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Resolution Introduced at UN to Aid Iraq - 2003-05-09


At the United Nations Security Council in New York City, the United States and its allies introduce a new resolution aimed at ending more than ten years of economic sanctions against Iraq and giving the U.S.-led coalition control over Iraqi oil revenues. Amy Katz has more on that and on other developments in Iraq.

The United States, Britain and Spain presented the new resolution to a closed session of the Security Council Friday. Members arrived to begin debate on the resolution – which recognizes the US-led coalition’s economic and political control of Iraq – as an occupying power.

It calls for the immediate lifting of economic sanctions that were imposed on Iraq after its 1990 invasion of Kuwait. The resolution would phase out the United Nations’ so-called “oil-for-food” program – which was created to ease the impact of the sanctions on the Iraqi people. Money from Iraqi oil sales would go into a U.S.—British fund to be used for reconstruction and relief efforts.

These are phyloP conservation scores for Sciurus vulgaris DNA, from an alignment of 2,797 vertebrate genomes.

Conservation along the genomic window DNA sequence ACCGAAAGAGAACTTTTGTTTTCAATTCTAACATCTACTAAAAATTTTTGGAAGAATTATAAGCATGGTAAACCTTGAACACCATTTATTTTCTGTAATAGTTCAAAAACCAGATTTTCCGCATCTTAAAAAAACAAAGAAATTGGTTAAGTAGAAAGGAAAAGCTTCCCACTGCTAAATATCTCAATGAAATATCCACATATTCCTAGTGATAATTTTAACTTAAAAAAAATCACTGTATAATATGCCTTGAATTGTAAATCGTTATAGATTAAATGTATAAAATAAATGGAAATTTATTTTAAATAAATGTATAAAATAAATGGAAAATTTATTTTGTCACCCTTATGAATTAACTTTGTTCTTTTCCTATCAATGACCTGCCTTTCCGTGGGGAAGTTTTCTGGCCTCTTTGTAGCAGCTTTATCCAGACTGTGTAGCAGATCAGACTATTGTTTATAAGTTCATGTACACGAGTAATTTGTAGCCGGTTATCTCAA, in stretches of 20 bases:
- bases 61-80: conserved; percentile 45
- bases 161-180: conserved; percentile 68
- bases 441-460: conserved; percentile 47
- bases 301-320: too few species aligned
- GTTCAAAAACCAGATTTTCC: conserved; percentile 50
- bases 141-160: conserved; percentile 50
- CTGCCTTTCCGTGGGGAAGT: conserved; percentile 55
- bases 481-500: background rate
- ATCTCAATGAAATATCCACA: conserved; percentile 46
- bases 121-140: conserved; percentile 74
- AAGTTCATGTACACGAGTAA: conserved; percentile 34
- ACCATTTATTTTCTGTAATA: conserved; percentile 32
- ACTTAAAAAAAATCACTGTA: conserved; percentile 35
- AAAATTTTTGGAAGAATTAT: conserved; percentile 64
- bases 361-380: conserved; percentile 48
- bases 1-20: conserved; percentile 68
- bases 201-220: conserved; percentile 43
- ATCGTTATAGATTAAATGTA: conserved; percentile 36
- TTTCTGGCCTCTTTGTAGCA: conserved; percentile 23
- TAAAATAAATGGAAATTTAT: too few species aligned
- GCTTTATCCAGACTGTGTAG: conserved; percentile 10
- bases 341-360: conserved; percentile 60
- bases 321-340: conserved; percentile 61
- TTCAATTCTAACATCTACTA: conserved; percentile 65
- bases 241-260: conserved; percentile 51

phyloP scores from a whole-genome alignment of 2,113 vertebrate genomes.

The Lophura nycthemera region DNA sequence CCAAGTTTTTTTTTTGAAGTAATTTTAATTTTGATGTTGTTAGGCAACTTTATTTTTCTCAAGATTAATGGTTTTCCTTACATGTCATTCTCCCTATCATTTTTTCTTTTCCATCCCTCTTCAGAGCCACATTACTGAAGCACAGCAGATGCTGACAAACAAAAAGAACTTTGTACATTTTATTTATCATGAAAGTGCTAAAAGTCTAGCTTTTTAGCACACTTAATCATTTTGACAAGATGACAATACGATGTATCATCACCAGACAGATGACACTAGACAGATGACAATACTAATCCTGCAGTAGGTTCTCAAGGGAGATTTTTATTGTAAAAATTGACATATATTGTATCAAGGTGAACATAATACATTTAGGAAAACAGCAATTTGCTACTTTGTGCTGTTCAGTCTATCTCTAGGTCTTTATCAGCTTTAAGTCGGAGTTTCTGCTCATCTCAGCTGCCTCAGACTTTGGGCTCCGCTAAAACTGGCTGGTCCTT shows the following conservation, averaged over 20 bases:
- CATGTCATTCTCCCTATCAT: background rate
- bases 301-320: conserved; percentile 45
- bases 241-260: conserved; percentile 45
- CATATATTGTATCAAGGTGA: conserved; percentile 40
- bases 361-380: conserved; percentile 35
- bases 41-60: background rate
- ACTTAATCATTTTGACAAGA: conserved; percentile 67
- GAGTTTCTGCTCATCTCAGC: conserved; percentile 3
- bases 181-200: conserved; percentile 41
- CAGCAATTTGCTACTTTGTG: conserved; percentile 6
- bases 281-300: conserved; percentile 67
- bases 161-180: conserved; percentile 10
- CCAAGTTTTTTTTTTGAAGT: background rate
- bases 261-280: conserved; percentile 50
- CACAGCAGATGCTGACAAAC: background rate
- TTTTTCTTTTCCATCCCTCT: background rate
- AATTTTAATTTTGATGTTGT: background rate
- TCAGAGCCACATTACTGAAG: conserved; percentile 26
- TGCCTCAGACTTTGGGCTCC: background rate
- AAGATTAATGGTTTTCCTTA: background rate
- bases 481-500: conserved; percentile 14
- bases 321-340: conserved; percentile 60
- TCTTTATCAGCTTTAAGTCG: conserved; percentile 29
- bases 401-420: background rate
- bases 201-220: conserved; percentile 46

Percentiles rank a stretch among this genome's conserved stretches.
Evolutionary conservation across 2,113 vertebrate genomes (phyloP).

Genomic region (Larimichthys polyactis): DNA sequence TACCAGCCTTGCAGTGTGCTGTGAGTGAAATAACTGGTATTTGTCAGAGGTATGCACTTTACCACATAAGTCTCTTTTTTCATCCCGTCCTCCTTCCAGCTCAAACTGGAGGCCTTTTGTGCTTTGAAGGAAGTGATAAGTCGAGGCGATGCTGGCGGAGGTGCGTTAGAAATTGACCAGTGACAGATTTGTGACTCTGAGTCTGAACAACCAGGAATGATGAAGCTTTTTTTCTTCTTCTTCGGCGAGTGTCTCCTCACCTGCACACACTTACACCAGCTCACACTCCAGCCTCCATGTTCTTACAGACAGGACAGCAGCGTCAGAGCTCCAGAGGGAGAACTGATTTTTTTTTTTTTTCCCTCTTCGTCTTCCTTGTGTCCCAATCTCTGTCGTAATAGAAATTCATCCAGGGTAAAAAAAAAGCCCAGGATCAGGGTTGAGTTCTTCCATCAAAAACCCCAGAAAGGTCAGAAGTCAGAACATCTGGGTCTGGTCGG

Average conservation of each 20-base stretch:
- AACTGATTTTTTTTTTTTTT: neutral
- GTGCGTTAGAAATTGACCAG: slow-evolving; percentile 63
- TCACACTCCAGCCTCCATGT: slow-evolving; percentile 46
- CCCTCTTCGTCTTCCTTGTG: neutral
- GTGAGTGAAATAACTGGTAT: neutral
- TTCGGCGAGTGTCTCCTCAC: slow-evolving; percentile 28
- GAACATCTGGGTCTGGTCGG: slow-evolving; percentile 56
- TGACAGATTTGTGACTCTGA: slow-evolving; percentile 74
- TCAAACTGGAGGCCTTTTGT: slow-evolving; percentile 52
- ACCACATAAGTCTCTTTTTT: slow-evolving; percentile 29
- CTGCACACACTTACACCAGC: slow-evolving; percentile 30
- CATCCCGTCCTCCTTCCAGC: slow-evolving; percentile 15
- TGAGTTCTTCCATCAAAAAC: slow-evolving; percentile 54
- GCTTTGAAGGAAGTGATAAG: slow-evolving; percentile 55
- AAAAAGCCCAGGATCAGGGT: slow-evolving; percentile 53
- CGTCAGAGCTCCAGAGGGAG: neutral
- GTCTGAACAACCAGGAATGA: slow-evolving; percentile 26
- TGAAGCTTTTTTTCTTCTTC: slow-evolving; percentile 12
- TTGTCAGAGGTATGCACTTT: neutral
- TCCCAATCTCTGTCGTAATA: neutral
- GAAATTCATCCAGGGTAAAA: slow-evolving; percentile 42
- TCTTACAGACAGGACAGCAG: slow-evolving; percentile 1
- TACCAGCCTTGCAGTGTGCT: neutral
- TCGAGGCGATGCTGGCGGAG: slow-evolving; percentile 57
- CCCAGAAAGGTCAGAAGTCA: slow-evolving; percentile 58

The US Ambassador to the UN – John Negroponte – said it is time the world body acknowledge there is a new Iraq.

JOHN NEGROPONTE, U.S. AMBASSADOR TO THE U.N.
“A way has to be found to disentangle and disengage the United Nations from many of the resolutions that were passed under entirely different circumstances.”

Meanwhile, in Baghdad Friday, witnesses said an Iraqi civilian was shot and killed in his car by U.S. soldiers – because he would not move off the road. There was no immediate comment from the U-S military.

Just a day before, Iraqis shot two U.S. soldiers to death. General Tommy Franks -- the head of U.S. Central Command – said he expects coalition forces to continue to encounter what he called – “rough behavior.” He says his troops are prepared for this in the weeks ahead.

About 100 kilometers north of Baghdad Friday, residents of a farming village gave members of the media a tour of the area. Up until the fall of the Saddam Hussein regime, armed soldiers stood guard over fighter planes there. The aircraft were brought to the town and dispersed among local farms – before the start of the U.S.—led attack. The farmers say the guards had begun dismantling the planes and burying components – to hide them from coalition bombing. Residents now hope coalition forces will remove the fighter planes – because they fear they may be dangerous.

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